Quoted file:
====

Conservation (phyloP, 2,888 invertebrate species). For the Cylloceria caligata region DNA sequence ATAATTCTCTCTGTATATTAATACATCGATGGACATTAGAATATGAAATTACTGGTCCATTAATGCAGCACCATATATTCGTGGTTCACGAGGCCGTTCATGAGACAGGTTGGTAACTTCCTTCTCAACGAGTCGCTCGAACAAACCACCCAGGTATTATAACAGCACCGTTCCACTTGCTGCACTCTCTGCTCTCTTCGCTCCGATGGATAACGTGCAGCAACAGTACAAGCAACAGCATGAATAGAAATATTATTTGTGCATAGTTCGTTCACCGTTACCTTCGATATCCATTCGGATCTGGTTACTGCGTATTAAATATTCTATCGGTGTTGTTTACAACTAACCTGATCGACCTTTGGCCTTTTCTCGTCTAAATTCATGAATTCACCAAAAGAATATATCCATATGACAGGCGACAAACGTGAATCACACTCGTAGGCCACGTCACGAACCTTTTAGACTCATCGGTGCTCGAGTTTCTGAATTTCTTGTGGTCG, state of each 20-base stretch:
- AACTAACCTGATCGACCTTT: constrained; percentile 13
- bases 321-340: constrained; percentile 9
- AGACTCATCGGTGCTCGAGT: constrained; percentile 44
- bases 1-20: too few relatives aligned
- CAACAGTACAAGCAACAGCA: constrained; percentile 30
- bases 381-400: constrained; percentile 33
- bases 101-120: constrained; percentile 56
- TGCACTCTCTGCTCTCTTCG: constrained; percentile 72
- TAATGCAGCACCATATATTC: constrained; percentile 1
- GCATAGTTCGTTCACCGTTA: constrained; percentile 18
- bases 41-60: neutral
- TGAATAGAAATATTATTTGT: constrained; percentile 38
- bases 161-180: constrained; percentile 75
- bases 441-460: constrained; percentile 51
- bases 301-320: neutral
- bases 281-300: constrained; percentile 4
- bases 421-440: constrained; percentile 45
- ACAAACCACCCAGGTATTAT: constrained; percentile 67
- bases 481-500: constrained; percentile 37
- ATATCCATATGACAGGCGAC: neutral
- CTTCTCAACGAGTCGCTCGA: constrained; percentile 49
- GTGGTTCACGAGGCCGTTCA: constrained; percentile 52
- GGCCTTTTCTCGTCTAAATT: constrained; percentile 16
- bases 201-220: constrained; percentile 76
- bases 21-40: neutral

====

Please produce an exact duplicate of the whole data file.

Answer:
Conservation (phyloP, 2,888 invertebrate species). For the Cylloceria caligata region DNA sequence ATAATTCTCTCTGTATATTAATACATCGATGGACATTAGAATATGAAATTACTGGTCCATTAATGCAGCACCATATATTCGTGGTTCACGAGGCCGTTCATGAGACAGGTTGGTAACTTCCTTCTCAACGAGTCGCTCGAACAAACCACCCAGGTATTATAACAGCACCGTTCCACTTGCTGCACTCTCTGCTCTCTTCGCTCCGATGGATAACGTGCAGCAACAGTACAAGCAACAGCATGAATAGAAATATTATTTGTGCATAGTTCGTTCACCGTTACCTTCGATATCCATTCGGATCTGGTTACTGCGTATTAAATATTCTATCGGTGTTGTTTACAACTAACCTGATCGACCTTTGGCCTTTTCTCGTCTAAATTCATGAATTCACCAAAAGAATATATCCATATGACAGGCGACAAACGTGAATCACACTCGTAGGCCACGTCACGAACCTTTTAGACTCATCGGTGCTCGAGTTTCTGAATTTCTTGTGGTCG, state of each 20-base stretch:
- AACTAACCTGATCGACCTTT: constrained; percentile 13
- bases 321-340: constrained; percentile 9
- AGACTCATCGGTGCTCGAGT: constrained; percentile 44
- bases 1-20: too few relatives aligned
- CAACAGTACAAGCAACAGCA: constrained; percentile 30
- bases 381-400: constrained; percentile 33
- bases 101-120: constrained; percentile 56
- TGCACTCTCTGCTCTCTTCG: constrained; percentile 72
- TAATGCAGCACCATATATTC: constrained; percentile 1
- GCATAGTTCGTTCACCGTTA: constrained; percentile 18
- bases 41-60: neutral
- TGAATAGAAATATTATTTGT: constrained; percentile 38
- bases 161-180: constrained; percentile 75
- bases 441-460: constrained; percentile 51
- bases 301-320: neutral
- bases 281-300: constrained; percentile 4
- bases 421-440: constrained; percentile 45
- ACAAACCACCCAGGTATTAT: constrained; percentile 67
- bases 481-500: constrained; percentile 37
- ATATCCATATGACAGGCGAC: neutral
- CTTCTCAACGAGTCGCTCGA: constrained; percentile 49
- GTGGTTCACGAGGCCGTTCA: constrained; percentile 52
- GGCCTTTTCTCGTCTAAATT: constrained; percentile 16
- bases 201-220: constrained; percentile 76
- bases 21-40: neutral